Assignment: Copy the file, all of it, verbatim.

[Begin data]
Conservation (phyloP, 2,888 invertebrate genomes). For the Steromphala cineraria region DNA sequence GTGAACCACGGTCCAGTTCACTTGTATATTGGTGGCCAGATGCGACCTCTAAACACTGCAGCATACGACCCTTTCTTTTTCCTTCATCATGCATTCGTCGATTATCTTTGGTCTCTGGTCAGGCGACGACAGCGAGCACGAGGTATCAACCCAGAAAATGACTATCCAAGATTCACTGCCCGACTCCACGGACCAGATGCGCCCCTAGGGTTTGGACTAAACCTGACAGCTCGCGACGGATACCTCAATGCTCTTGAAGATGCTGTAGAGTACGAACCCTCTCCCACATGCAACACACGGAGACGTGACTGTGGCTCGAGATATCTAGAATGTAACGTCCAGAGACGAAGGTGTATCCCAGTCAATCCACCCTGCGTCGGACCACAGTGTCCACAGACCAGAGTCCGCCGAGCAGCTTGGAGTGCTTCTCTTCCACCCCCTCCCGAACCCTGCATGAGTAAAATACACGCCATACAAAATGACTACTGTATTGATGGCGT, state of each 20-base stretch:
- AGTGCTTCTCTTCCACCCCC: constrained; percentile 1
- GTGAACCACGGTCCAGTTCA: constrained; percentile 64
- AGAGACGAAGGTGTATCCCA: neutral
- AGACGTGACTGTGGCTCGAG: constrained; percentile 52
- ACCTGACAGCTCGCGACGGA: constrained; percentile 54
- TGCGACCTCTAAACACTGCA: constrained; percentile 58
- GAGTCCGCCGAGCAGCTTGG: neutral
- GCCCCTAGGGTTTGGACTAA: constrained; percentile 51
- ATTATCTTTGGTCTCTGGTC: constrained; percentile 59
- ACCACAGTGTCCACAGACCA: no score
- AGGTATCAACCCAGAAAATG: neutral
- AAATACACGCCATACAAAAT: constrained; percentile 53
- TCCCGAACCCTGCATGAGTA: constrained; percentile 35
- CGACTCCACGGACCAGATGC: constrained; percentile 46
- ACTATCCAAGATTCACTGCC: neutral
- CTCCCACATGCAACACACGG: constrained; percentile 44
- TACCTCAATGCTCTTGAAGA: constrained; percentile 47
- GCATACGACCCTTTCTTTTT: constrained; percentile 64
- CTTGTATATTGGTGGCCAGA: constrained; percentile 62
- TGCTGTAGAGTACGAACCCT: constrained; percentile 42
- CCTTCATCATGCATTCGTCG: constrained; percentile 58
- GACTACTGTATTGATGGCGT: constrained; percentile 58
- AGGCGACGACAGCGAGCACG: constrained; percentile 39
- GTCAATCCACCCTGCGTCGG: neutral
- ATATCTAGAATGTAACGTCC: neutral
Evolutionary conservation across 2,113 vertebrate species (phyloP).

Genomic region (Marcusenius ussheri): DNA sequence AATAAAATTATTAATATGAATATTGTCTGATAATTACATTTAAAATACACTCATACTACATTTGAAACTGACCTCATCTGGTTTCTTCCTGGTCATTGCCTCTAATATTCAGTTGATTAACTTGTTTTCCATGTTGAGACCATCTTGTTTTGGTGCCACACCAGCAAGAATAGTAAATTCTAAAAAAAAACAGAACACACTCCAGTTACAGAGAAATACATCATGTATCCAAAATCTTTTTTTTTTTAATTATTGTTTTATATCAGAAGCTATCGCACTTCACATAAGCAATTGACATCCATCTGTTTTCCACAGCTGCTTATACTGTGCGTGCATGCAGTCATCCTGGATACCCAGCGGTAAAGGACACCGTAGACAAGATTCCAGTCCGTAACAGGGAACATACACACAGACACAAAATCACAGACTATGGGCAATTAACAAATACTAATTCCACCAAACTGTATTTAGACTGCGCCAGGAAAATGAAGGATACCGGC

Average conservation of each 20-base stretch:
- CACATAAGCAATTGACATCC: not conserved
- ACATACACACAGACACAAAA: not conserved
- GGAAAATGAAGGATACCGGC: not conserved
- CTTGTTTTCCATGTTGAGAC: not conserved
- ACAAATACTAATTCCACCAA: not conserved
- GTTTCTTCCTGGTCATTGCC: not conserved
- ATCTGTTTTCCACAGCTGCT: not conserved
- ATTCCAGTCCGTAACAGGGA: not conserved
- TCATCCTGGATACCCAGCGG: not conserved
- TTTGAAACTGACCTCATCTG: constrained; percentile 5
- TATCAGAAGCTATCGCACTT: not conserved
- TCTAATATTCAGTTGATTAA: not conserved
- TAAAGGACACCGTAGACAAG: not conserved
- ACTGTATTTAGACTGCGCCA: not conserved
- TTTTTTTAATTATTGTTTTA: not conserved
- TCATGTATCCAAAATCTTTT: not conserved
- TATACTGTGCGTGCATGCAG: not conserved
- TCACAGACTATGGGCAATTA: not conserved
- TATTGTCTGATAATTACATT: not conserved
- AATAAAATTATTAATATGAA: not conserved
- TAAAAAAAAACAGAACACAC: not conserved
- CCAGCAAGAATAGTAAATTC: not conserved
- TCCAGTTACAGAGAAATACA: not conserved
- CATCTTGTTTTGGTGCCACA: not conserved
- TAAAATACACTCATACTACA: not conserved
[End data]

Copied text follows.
Conservation (phyloP, 2,888 invertebrate genomes). For the Steromphala cineraria region DNA sequence GTGAACCACGGTCCAGTTCACTTGTATATTGGTGGCCAGATGCGACCTCTAAACACTGCAGCATACGACCCTTTCTTTTTCCTTCATCATGCATTCGTCGATTATCTTTGGTCTCTGGTCAGGCGACGACAGCGAGCACGAGGTATCAACCCAGAAAATGACTATCCAAGATTCACTGCCCGACTCCACGGACCAGATGCGCCCCTAGGGTTTGGACTAAACCTGACAGCTCGCGACGGATACCTCAATGCTCTTGAAGATGCTGTAGAGTACGAACCCTCTCCCACATGCAACACACGGAGACGTGACTGTGGCTCGAGATATCTAGAATGTAACGTCCAGAGACGAAGGTGTATCCCAGTCAATCCACCCTGCGTCGGACCACAGTGTCCACAGACCAGAGTCCGCCGAGCAGCTTGGAGTGCTTCTCTTCCACCCCCTCCCGAACCCTGCATGAGTAAAATACACGCCATACAAAATGACTACTGTATTGATGGCGT, state of each 20-base stretch:
- AGTGCTTCTCTTCCACCCCC: constrained; percentile 1
- GTGAACCACGGTCCAGTTCA: constrained; percentile 64
- AGAGACGAAGGTGTATCCCA: neutral
- AGACGTGACTGTGGCTCGAG: constrained; percentile 52
- ACCTGACAGCTCGCGACGGA: constrained; percentile 54
- TGCGACCTCTAAACACTGCA: constrained; percentile 58
- GAGTCCGCCGAGCAGCTTGG: neutral
- GCCCCTAGGGTTTGGACTAA: constrained; percentile 51
- ATTATCTTTGGTCTCTGGTC: constrained; percentile 59
- ACCACAGTGTCCACAGACCA: no score
- AGGTATCAACCCAGAAAATG: neutral
- AAATACACGCCATACAAAAT: constrained; percentile 53
- TCCCGAACCCTGCATGAGTA: constrained; percentile 35
- CGACTCCACGGACCAGATGC: constrained; percentile 46
- ACTATCCAAGATTCACTGCC: neutral
- CTCCCACATGCAACACACGG: constrained; percentile 44
- TACCTCAATGCTCTTGAAGA: constrained; percentile 47
- GCATACGACCCTTTCTTTTT: constrained; percentile 64
- CTTGTATATTGGTGGCCAGA: constrained; percentile 62
- TGCTGTAGAGTACGAACCCT: constrained; percentile 42
- CCTTCATCATGCATTCGTCG: constrained; percentile 58
- GACTACTGTATTGATGGCGT: constrained; percentile 58
- AGGCGACGACAGCGAGCACG: constrained; percentile 39
- GTCAATCCACCCTGCGTCGG: neutral
- ATATCTAGAATGTAACGTCC: neutral
Evolutionary conservation across 2,113 vertebrate species (phyloP).

Genomic region (Marcusenius ussheri): DNA sequence AATAAAATTATTAATATGAATATTGTCTGATAATTACATTTAAAATACACTCATACTACATTTGAAACTGACCTCATCTGGTTTCTTCCTGGTCATTGCCTCTAATATTCAGTTGATTAACTTGTTTTCCATGTTGAGACCATCTTGTTTTGGTGCCACACCAGCAAGAATAGTAAATTCTAAAAAAAAACAGAACACACTCCAGTTACAGAGAAATACATCATGTATCCAAAATCTTTTTTTTTTTAATTATTGTTTTATATCAGAAGCTATCGCACTTCACATAAGCAATTGACATCCATCTGTTTTCCACAGCTGCTTATACTGTGCGTGCATGCAGTCATCCTGGATACCCAGCGGTAAAGGACACCGTAGACAAGATTCCAGTCCGTAACAGGGAACATACACACAGACACAAAATCACAGACTATGGGCAATTAACAAATACTAATTCCACCAAACTGTATTTAGACTGCGCCAGGAAAATGAAGGATACCGGC

Average conservation of each 20-base stretch:
- CACATAAGCAATTGACATCC: not conserved
- ACATACACACAGACACAAAA: not conserved
- GGAAAATGAAGGATACCGGC: not conserved
- CTTGTTTTCCATGTTGAGAC: not conserved
- ACAAATACTAATTCCACCAA: not conserved
- GTTTCTTCCTGGTCATTGCC: not conserved
- ATCTGTTTTCCACAGCTGCT: not conserved
- ATTCCAGTCCGTAACAGGGA: not conserved
- TCATCCTGGATACCCAGCGG: not conserved
- TTTGAAACTGACCTCATCTG: constrained; percentile 5
- TATCAGAAGCTATCGCACTT: not conserved
- TCTAATATTCAGTTGATTAA: not conserved
- TAAAGGACACCGTAGACAAG: not conserved
- ACTGTATTTAGACTGCGCCA: not conserved
- TTTTTTTAATTATTGTTTTA: not conserved
- TCATGTATCCAAAATCTTTT: not conserved
- TATACTGTGCGTGCATGCAG: not conserved
- TCACAGACTATGGGCAATTA: not conserved
- TATTGTCTGATAATTACATT: not conserved
- AATAAAATTATTAATATGAA: not conserved
- TAAAAAAAAACAGAACACAC: not conserved
- CCAGCAAGAATAGTAAATTC: not conserved
- TCCAGTTACAGAGAAATACA: not conserved
- CATCTTGTTTTGGTGCCACA: not conserved
- TAAAATACACTCATACTACA: not conserved